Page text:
Finite Element Analysis of Osseointegrated Transfemoral Implant : Identification of how the Length of Implant Affects the Stress Distribution in Cortical Bone and Implant

Detta är en Master-uppsats från KTH/Medicinteknik och hälsosystem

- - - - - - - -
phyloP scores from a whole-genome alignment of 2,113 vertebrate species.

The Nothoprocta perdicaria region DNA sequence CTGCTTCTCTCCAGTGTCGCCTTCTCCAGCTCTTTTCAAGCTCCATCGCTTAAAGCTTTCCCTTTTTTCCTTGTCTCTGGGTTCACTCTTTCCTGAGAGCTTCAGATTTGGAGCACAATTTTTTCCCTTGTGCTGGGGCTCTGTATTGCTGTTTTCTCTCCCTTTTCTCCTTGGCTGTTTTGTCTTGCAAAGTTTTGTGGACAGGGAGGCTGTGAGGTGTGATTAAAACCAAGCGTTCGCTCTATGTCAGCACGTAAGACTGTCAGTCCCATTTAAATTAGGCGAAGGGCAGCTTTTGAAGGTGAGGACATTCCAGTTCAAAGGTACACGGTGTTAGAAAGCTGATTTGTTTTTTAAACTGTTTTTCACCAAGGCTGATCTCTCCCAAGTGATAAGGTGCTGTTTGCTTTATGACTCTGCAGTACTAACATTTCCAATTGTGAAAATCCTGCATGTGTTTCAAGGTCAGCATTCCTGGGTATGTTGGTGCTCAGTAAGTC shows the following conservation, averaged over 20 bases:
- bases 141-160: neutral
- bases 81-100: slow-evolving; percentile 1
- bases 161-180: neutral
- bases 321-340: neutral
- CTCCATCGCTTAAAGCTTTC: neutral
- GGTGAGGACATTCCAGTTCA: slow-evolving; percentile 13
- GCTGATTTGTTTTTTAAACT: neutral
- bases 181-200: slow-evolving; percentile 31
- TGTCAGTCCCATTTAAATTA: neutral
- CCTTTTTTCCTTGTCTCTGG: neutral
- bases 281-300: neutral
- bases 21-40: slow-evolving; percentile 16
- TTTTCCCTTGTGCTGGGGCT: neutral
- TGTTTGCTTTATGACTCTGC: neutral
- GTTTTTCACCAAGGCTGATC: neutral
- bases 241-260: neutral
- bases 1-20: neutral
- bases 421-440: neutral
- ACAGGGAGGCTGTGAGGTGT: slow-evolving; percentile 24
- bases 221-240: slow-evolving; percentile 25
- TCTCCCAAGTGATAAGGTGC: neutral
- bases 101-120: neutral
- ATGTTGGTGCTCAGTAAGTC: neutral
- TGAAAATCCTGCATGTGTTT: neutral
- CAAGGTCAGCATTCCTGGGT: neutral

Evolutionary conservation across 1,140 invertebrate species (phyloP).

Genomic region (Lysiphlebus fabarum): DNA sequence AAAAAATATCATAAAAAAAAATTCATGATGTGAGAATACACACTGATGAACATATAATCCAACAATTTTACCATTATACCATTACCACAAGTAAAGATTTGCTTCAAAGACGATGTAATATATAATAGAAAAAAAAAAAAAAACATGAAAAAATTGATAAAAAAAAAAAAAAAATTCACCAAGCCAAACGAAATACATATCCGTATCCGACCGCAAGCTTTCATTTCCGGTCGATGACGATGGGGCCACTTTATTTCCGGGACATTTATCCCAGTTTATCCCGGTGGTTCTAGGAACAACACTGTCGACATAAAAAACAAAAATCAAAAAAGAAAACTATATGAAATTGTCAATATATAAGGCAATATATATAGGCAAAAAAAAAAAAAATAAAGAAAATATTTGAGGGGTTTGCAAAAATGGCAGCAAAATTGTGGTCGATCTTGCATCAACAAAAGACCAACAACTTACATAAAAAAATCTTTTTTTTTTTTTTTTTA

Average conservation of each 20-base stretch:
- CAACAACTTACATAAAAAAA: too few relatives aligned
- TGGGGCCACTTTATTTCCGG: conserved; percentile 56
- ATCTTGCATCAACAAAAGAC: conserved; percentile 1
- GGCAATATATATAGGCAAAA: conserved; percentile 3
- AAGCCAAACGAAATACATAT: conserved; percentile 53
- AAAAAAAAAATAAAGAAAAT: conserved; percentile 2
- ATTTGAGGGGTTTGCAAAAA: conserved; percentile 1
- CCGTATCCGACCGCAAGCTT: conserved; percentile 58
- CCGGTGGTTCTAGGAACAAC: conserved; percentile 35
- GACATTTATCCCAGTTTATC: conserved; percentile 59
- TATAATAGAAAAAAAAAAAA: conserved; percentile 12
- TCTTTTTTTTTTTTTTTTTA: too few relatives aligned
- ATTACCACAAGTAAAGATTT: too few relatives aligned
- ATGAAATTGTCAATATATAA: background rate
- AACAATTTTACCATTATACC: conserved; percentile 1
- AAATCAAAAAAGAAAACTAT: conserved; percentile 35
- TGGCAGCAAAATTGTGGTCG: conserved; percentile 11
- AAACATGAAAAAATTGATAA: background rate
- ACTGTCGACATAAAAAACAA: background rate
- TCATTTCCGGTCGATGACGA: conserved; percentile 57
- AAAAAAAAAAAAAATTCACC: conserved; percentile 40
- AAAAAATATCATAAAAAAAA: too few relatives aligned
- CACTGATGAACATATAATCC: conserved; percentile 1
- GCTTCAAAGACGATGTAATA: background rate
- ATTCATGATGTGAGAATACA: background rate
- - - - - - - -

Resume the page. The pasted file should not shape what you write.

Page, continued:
Sammanfattning: An alternative method of conventional prosthesis is  osseointegrated transfemoral implant, in where the prosthesis is fixated directly to the bone. The benefits with this system is increased range of motion, sensory feedback and reduced soft tissue problem. One of the drawbacks of this method is the effect of stress shielding, which could in long term lead to bone loss and bone resorption. The aim of this study is to investigate how the length of the fixture (60, 80 and 100 mm) of OPRA system (Osseointegrated Prosthesis for the Rehabilitation of Amputees) affects the stress distribution in femoral bone and implant during short walk by using Finite Element Methods.  The finite element model used in this study was constructed of three major parts: THUMS model (Total Human Model of Safety) of left thigh, implant and bone graft. The analysis was performed through the software LS-DYNA, with an implicit solver. The loading of the total gait cycle was applied in the distal end of the implant, whereas the proximal end of the thigh was fixed.  The FE simulation revealed lower stress distribution in the distal end of femoral bone, and higher in the proximal end. Implant 60 had lowest effect of stress shielding. The highest stress distribution in OPRA implant was shown in the abutment shaft, in the interface with bone graft. The length of the fixture did not have any impact on the stress distribution in the implant. 

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